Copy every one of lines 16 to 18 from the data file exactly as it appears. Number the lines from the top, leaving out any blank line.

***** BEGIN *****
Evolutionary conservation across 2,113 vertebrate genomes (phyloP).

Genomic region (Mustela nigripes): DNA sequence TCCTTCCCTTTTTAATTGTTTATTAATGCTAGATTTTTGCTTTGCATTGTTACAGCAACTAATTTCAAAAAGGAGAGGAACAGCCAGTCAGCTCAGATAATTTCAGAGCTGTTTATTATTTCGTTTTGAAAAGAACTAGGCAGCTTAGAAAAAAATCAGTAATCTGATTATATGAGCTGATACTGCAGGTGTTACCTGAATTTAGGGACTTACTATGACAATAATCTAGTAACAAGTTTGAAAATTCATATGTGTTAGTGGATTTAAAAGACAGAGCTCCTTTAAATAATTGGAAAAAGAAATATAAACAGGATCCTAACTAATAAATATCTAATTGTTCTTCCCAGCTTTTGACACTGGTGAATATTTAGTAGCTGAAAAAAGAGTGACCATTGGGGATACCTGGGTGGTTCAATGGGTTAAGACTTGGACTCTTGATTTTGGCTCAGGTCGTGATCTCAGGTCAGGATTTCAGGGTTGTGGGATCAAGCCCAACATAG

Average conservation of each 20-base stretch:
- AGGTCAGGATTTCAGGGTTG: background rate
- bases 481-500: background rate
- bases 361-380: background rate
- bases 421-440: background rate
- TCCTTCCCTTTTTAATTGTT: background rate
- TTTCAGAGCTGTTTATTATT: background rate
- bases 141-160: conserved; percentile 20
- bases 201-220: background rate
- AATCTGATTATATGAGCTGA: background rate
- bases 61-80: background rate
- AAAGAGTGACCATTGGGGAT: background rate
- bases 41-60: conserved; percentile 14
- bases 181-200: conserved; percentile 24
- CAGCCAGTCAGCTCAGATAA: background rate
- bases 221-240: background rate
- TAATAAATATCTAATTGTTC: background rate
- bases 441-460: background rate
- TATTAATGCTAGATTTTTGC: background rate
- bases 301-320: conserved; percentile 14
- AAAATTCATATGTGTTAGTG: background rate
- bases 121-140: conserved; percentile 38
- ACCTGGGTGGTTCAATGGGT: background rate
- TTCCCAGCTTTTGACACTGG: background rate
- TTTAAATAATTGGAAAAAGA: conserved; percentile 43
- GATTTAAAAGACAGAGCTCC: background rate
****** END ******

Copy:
- bases 181-200: conserved; percentile 24
- CAGCCAGTCAGCTCAGATAA: background rate
- bases 221-240: background rate